There is something wonderful, even magical about spring; the cold starts to fade away, the days get longer, and new life appears in our gardens, fields and farms as plants break through and animals are born. It almost feels like a fresh, new beginning and adults as well as children get more energy.
Unfortunately for many, spring is also the bringer of often extreme discomfort in the form of hay fever. Pollen is an integrated part of the blossoming, and this is a trigger for both the nose, the eyes, and the throat to start complaining.
In this article we will go into depth with hay fever, how to minimize the effects of hay fever and what to do if nothing else works. If spring is not exactly your favourite season because of a struggle with hay fever, hopefully this article will help you.
Plants, like most living things, need to reproduce. For this to happen they create pollen, which is released by the plant. The pollen then floats through the air and allows plants to create new life. The pollen is either transported by animals, such as bees, which is vital to our ecosystems, but sadly a process in decline, or it is released into the air directly by the plants themselves.
It is this pollen that causes the irritation known as hay fever. Hay fever is actually an allergic reaction to the pollen, that enters into our nasal passages, which can cause runny and itchy eyes, a runny or very stuffy nose, and sometimes even a tickly cough.
Hay fever can strike anyone, and just because you haven’t been troubled by it before, that doesn’t necessarily mean that you are free of hay fever for good. One may not feel the hay fever one year, but the next year suddenly experience a brutal reaction. Though, there is no need to meet trouble halfway, just because you have hay fever once. It might go away next year.
With that being said, there is of course a bigger risk of getting hay fever, if you have experienced it before, but your reactions can change in degree and form. The reason for this is that the body is always developing. This means that your body might change, so you are no longer allergic to specific kinds of pollen – just as your food allergies might change throughout life. Also, the amount of pollen varies from year to year, which of course is a great influencing factor as well.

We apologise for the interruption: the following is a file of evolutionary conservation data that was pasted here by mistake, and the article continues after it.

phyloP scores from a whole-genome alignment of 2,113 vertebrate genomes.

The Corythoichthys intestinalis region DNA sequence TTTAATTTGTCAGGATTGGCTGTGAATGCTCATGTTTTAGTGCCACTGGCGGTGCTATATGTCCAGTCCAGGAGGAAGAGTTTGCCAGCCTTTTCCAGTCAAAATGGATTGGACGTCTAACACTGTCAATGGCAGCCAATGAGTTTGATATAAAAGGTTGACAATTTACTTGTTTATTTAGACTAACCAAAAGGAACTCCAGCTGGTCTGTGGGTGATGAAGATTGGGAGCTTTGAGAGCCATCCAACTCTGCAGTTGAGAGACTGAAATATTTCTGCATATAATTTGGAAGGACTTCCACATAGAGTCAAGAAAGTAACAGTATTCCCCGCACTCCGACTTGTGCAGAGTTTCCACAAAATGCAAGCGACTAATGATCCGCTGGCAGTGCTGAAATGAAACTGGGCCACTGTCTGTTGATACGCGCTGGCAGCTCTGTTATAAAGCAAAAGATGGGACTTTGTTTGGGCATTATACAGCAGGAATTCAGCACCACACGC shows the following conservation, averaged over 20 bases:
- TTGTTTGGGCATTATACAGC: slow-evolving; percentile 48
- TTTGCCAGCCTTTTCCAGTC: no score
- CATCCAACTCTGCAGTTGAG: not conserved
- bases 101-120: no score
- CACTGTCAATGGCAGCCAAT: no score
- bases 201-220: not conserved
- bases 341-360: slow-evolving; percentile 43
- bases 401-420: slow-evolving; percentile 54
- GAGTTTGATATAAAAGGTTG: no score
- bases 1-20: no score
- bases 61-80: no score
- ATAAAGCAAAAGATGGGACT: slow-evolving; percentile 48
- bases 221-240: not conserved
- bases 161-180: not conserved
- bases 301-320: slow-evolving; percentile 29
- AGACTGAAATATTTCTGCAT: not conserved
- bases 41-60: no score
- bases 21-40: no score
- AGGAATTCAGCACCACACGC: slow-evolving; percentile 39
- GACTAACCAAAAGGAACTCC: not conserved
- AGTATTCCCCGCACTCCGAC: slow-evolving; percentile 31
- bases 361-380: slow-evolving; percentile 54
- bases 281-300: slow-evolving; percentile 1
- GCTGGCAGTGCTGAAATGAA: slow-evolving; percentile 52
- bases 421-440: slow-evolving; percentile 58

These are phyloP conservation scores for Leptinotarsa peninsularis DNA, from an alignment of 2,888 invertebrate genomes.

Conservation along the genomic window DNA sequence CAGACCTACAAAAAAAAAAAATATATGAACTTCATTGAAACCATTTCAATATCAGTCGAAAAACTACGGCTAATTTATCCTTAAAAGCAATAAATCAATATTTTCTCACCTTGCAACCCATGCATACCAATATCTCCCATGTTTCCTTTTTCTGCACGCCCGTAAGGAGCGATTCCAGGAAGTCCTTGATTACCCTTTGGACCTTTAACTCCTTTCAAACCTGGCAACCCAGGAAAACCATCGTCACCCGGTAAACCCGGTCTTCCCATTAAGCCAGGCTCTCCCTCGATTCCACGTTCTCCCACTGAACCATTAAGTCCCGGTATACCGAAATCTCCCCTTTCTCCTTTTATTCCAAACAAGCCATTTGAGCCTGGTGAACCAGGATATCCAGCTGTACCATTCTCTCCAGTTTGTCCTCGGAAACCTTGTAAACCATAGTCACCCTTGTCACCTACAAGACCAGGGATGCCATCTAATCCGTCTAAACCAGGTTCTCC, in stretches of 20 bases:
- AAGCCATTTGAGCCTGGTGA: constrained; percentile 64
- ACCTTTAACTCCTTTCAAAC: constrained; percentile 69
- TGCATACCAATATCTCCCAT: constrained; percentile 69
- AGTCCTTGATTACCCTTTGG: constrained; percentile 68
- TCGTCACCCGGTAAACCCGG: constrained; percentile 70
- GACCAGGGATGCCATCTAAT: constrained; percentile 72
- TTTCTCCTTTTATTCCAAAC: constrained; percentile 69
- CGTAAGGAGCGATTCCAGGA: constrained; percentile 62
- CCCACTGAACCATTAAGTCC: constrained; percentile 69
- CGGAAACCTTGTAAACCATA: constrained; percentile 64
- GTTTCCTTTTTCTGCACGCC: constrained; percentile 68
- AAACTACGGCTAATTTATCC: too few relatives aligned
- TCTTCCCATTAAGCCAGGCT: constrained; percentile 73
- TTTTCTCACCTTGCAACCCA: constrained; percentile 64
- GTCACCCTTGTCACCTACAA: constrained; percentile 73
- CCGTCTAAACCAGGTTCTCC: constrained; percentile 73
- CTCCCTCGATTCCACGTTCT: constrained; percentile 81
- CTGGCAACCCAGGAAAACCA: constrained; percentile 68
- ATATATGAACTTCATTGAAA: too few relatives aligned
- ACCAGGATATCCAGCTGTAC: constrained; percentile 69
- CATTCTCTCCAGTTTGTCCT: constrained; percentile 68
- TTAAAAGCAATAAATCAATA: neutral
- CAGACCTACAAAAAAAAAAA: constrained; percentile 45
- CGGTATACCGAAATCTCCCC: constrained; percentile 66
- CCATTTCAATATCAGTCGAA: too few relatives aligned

You can try to keep hay fever at bay by preparing your home with a few simple steps. For example, you can try to keep windows and doors closed as often as possible to minimize the amount of pollen entering your home. You can also wipe down surfaces and soft furnishings with a damp cloth to collect the spores. If you have pets, particularly dogs, wandering outside, it’s also a good idea to wipe them down too, if it’s possible.
You can also buy nasal filters – small pieces of plastic that fit on your nose and filter some of the pollen spores out, before they reach the nasal passages and cause reaction.
It is also a good idea to identify and be aware of the specific types of pollen that trigger your reaction. For example, some people react to grass, while others are not bothered by this at all. That goes for all different types of pollen, and if you identify when your symptoms occur, you have a much better chance of sparring yourself the hay fever – at least partly. If for instance you are particularly allergic to grass, getting someone else to mow the lawn is a good place to start. If birch is your enemy, stay away from it if possible, and of course don’t jump into a flower garden, if flowers in general is your biggest problem.
Unfortunately, even with precautions it’s likely that you might still struggle with hay fever. If this is the case, there is a range of medications you can use to treat the symptoms. Many of the medications are available over the counter, but should the problems be of more enduring character, you ought to seek advice from your pharmacist or doctor.
Medications vary from tablets and syrups to medicated and preventative nasal sprays, such as – a cellulose powder based product, which turns into a gel inside the nose, creating a physical barrier to help shield you from the airborne allergens, such as pollen, and thereby reducing the risk of a reaction.